A nation’s top politicians have paid tributes to an “extraordinary” Scottish journalist who died after a short illness at the age of 63.
Scotland’s First Minister Alex Salmond said he was saddened to hear Angus had passed away, describing him as a “thoughtful and insightful journalist who will be missed right across the political divide”.
Alistair Darling, former UK chancellor and leader of the Scottish independence referendum’s Better Together campaign, said: “Angus MacLeod was a gentleman in every sense of the word. He is a huge loss to journalism.”
Angus’s own newspaper, The Times, said the award-winning journalist was “one of the most acute observers of the Scottish and UK political scenes”.
The paper added: “He was loved by his staff as a fair-minded and enthusiastic editor with an extraordinary gift for identifying the heart of any news story. His unfailing generosity and encouragement inspired scores of colleagues and young journalists.”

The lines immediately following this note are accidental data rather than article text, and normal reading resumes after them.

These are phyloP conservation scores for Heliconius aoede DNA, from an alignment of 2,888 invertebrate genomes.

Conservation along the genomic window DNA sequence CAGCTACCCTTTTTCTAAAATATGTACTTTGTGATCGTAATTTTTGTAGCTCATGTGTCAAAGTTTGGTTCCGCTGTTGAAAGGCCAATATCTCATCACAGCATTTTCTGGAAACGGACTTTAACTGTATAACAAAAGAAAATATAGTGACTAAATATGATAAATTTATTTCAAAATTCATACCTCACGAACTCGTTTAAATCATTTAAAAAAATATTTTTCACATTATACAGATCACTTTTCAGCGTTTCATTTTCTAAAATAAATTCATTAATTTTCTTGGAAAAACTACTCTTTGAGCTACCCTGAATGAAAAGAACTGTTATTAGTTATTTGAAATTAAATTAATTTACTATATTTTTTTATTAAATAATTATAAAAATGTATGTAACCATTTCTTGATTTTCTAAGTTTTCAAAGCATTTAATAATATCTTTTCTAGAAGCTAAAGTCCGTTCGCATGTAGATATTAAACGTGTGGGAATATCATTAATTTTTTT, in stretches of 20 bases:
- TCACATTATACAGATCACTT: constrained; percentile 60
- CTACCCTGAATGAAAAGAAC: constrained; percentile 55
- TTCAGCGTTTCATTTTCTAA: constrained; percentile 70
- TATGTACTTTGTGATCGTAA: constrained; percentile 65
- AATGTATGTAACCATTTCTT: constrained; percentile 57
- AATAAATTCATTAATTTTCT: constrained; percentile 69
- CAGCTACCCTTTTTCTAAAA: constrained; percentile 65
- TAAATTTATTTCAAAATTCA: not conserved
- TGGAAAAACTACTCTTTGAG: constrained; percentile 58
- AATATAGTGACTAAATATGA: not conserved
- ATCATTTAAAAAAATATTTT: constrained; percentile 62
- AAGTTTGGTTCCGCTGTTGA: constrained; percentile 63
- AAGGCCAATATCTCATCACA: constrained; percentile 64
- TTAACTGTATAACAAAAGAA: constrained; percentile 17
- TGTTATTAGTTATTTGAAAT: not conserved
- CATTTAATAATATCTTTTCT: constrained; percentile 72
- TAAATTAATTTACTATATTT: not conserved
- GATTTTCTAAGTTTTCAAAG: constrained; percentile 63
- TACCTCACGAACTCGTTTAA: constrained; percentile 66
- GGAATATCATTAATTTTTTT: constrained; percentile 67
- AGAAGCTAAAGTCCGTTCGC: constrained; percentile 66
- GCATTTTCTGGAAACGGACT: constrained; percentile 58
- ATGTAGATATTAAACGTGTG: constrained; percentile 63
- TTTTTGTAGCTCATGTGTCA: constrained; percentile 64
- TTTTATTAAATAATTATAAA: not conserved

Times Education Supplement columnist Sean McPartlin blogged a personal tribute to his old Edinburgh University pal today.
As a teacher, he said he was often asked by pupils whether they should consider a career as a journalist.
He said that “thanks to people like Angus Macleod”, he was always confident in encouraging them to follow their dream and to keep believing that words, and journalism, can make a real difference.
Sean added: “He was a credit to all he represented – as a writer, a journalist, and a kind man of principle and wisdom.
“Scotland is worse off for his loss and his family should be aware that many folk they do not know will be sad today and sharing their grief.”
Angus, from Plasterfield near Stornoway, was a former political editor at the Sunday Mail and regularly contributed to current affairs programmes on both STV and the BBC. He was only named editor of The Times in Scotland last April.
Bernard Ponsonby, STV political editor, said: “Angus MacLeod was distinctly old school by the standards of the ‘modern’ journalist.
“He carried himself in a way that suggested he came from a era of hot plate and old fashioned printing presses; an era when competition for exclusive lines was fierce.
“Although he was keen to beat the competition he was not mercenary and his approach was always characterised by good humour.”